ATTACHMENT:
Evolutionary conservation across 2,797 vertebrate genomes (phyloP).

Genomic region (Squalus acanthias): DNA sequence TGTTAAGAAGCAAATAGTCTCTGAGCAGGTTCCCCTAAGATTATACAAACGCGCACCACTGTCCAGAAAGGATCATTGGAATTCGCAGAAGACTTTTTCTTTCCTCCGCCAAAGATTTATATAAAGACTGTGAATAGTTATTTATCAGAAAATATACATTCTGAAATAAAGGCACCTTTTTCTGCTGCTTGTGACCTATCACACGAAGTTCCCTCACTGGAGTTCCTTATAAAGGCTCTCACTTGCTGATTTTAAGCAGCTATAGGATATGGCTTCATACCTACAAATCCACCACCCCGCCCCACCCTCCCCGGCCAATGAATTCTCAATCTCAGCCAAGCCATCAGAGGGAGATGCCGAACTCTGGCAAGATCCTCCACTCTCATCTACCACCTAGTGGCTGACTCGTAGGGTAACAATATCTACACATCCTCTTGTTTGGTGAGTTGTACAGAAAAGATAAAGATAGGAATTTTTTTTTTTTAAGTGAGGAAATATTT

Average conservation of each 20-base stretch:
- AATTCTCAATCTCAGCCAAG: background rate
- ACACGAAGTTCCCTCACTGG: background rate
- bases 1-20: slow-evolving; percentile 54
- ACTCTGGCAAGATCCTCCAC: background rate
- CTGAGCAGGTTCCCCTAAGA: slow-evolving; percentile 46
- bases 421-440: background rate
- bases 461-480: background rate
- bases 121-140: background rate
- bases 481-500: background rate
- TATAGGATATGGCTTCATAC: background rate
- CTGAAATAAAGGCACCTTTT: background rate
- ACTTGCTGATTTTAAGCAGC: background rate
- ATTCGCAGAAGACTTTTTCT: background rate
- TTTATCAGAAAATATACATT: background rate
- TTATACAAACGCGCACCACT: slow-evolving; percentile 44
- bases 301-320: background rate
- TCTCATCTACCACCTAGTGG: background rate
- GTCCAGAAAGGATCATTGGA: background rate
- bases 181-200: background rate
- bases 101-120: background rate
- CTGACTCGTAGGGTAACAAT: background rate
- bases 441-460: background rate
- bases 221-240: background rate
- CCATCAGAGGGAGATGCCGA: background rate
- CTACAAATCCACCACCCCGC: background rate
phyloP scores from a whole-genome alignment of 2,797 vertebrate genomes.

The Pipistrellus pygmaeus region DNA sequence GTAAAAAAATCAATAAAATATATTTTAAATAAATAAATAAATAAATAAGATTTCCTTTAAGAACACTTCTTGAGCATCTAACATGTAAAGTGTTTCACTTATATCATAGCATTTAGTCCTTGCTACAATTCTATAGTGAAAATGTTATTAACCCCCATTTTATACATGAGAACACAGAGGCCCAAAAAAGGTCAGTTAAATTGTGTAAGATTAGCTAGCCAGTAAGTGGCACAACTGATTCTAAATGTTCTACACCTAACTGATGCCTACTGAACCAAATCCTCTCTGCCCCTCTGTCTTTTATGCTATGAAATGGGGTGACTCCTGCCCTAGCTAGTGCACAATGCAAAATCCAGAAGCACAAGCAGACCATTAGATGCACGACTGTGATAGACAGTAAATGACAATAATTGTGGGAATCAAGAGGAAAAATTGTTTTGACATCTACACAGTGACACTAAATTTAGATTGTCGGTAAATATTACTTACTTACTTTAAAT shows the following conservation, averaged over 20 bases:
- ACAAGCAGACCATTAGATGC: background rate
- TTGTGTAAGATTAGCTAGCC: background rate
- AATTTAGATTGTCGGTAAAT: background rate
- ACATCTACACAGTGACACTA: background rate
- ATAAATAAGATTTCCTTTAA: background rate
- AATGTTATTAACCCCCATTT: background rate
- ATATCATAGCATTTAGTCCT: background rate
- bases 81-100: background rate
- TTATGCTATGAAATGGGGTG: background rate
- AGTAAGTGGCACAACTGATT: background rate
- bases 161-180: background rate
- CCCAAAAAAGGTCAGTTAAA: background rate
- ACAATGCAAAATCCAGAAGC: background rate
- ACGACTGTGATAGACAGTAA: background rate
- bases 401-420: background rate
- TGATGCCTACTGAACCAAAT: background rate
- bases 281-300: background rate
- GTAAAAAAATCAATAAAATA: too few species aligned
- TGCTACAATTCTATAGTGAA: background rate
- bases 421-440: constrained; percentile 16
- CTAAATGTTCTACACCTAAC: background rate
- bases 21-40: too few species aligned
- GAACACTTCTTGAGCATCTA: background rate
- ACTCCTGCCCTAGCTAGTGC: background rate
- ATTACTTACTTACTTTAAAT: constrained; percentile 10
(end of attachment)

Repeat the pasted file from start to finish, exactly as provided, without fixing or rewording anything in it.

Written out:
Evolutionary conservation across 2,797 vertebrate genomes (phyloP).

Genomic region (Squalus acanthias): DNA sequence TGTTAAGAAGCAAATAGTCTCTGAGCAGGTTCCCCTAAGATTATACAAACGCGCACCACTGTCCAGAAAGGATCATTGGAATTCGCAGAAGACTTTTTCTTTCCTCCGCCAAAGATTTATATAAAGACTGTGAATAGTTATTTATCAGAAAATATACATTCTGAAATAAAGGCACCTTTTTCTGCTGCTTGTGACCTATCACACGAAGTTCCCTCACTGGAGTTCCTTATAAAGGCTCTCACTTGCTGATTTTAAGCAGCTATAGGATATGGCTTCATACCTACAAATCCACCACCCCGCCCCACCCTCCCCGGCCAATGAATTCTCAATCTCAGCCAAGCCATCAGAGGGAGATGCCGAACTCTGGCAAGATCCTCCACTCTCATCTACCACCTAGTGGCTGACTCGTAGGGTAACAATATCTACACATCCTCTTGTTTGGTGAGTTGTACAGAAAAGATAAAGATAGGAATTTTTTTTTTTTAAGTGAGGAAATATTT

Average conservation of each 20-base stretch:
- AATTCTCAATCTCAGCCAAG: background rate
- ACACGAAGTTCCCTCACTGG: background rate
- bases 1-20: slow-evolving; percentile 54
- ACTCTGGCAAGATCCTCCAC: background rate
- CTGAGCAGGTTCCCCTAAGA: slow-evolving; percentile 46
- bases 421-440: background rate
- bases 461-480: background rate
- bases 121-140: background rate
- bases 481-500: background rate
- TATAGGATATGGCTTCATAC: background rate
- CTGAAATAAAGGCACCTTTT: background rate
- ACTTGCTGATTTTAAGCAGC: background rate
- ATTCGCAGAAGACTTTTTCT: background rate
- TTTATCAGAAAATATACATT: background rate
- TTATACAAACGCGCACCACT: slow-evolving; percentile 44
- bases 301-320: background rate
- TCTCATCTACCACCTAGTGG: background rate
- GTCCAGAAAGGATCATTGGA: background rate
- bases 181-200: background rate
- bases 101-120: background rate
- CTGACTCGTAGGGTAACAAT: background rate
- bases 441-460: background rate
- bases 221-240: background rate
- CCATCAGAGGGAGATGCCGA: background rate
- CTACAAATCCACCACCCCGC: background rate
phyloP scores from a whole-genome alignment of 2,797 vertebrate genomes.

The Pipistrellus pygmaeus region DNA sequence GTAAAAAAATCAATAAAATATATTTTAAATAAATAAATAAATAAATAAGATTTCCTTTAAGAACACTTCTTGAGCATCTAACATGTAAAGTGTTTCACTTATATCATAGCATTTAGTCCTTGCTACAATTCTATAGTGAAAATGTTATTAACCCCCATTTTATACATGAGAACACAGAGGCCCAAAAAAGGTCAGTTAAATTGTGTAAGATTAGCTAGCCAGTAAGTGGCACAACTGATTCTAAATGTTCTACACCTAACTGATGCCTACTGAACCAAATCCTCTCTGCCCCTCTGTCTTTTATGCTATGAAATGGGGTGACTCCTGCCCTAGCTAGTGCACAATGCAAAATCCAGAAGCACAAGCAGACCATTAGATGCACGACTGTGATAGACAGTAAATGACAATAATTGTGGGAATCAAGAGGAAAAATTGTTTTGACATCTACACAGTGACACTAAATTTAGATTGTCGGTAAATATTACTTACTTACTTTAAAT shows the following conservation, averaged over 20 bases:
- ACAAGCAGACCATTAGATGC: background rate
- TTGTGTAAGATTAGCTAGCC: background rate
- AATTTAGATTGTCGGTAAAT: background rate
- ACATCTACACAGTGACACTA: background rate
- ATAAATAAGATTTCCTTTAA: background rate
- AATGTTATTAACCCCCATTT: background rate
- ATATCATAGCATTTAGTCCT: background rate
- bases 81-100: background rate
- TTATGCTATGAAATGGGGTG: background rate
- AGTAAGTGGCACAACTGATT: background rate
- bases 161-180: background rate
- CCCAAAAAAGGTCAGTTAAA: background rate
- ACAATGCAAAATCCAGAAGC: background rate
- ACGACTGTGATAGACAGTAA: background rate
- bases 401-420: background rate
- TGATGCCTACTGAACCAAAT: background rate
- bases 281-300: background rate
- GTAAAAAAATCAATAAAATA: too few species aligned
- TGCTACAATTCTATAGTGAA: background rate
- bases 421-440: constrained; percentile 16
- CTAAATGTTCTACACCTAAC: background rate
- bases 21-40: too few species aligned
- GAACACTTCTTGAGCATCTA: background rate
- ACTCCTGCCCTAGCTAGTGC: background rate
- ATTACTTACTTACTTTAAAT: constrained; percentile 10